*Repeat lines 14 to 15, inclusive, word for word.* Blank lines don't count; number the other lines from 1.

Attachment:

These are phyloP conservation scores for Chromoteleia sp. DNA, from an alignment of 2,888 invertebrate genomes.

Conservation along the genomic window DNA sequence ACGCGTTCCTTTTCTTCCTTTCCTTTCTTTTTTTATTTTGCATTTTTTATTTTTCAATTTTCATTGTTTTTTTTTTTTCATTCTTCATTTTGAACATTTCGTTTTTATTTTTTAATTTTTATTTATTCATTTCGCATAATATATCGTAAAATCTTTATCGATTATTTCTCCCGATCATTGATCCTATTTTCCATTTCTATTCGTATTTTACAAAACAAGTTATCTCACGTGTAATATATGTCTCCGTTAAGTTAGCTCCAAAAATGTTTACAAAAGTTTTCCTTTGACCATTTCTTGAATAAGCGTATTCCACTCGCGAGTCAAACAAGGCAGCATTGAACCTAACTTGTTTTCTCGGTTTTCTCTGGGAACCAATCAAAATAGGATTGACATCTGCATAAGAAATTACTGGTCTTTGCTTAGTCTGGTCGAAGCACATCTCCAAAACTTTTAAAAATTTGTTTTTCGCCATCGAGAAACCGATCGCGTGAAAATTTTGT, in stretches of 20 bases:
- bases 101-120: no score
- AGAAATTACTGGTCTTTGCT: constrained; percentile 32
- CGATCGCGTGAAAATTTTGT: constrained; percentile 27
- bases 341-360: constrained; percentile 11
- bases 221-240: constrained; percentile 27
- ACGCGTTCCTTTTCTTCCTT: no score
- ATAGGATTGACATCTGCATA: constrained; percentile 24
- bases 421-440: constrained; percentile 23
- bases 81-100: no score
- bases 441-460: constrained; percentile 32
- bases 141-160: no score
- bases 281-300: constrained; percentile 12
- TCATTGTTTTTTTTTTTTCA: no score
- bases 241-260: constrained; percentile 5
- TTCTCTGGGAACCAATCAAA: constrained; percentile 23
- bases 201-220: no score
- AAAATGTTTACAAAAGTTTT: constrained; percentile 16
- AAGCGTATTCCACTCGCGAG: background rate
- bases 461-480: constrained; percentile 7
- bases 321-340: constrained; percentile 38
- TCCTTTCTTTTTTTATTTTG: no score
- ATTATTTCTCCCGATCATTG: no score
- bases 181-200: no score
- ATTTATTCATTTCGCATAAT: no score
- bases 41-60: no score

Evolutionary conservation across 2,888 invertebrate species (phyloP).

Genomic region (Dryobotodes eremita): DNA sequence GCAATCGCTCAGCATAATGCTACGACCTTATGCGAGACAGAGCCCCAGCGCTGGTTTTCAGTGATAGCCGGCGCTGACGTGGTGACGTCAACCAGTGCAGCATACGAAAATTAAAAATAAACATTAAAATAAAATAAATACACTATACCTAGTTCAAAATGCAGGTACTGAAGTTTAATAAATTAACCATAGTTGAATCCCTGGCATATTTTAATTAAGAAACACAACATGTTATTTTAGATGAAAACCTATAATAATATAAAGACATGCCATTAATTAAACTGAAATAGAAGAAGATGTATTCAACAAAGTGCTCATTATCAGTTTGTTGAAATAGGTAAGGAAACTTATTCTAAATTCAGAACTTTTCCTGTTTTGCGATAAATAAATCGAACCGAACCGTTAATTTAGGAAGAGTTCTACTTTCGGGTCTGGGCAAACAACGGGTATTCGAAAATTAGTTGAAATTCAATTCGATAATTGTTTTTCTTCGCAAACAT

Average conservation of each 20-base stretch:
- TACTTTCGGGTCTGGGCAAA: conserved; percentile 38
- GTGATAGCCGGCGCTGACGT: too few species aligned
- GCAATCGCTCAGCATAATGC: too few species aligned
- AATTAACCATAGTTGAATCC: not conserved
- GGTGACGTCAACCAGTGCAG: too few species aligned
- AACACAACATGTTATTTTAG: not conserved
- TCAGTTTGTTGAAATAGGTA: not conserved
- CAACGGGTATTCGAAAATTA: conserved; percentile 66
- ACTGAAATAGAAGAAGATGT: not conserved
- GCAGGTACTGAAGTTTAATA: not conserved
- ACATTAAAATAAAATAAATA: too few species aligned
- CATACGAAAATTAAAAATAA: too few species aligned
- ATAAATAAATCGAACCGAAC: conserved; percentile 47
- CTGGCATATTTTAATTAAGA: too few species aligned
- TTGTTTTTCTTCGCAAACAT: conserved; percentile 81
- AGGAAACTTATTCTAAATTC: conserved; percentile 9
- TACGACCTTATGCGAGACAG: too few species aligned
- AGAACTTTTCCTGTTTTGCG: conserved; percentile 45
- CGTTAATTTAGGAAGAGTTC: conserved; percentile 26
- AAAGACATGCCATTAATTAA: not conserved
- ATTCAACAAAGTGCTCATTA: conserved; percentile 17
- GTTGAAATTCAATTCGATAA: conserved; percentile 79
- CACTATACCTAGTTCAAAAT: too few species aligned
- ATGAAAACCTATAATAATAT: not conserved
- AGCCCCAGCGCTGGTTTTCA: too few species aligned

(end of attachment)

- bases 281-300: constrained; percentile 12
- TCATTGTTTTTTTTTTTTCA: no score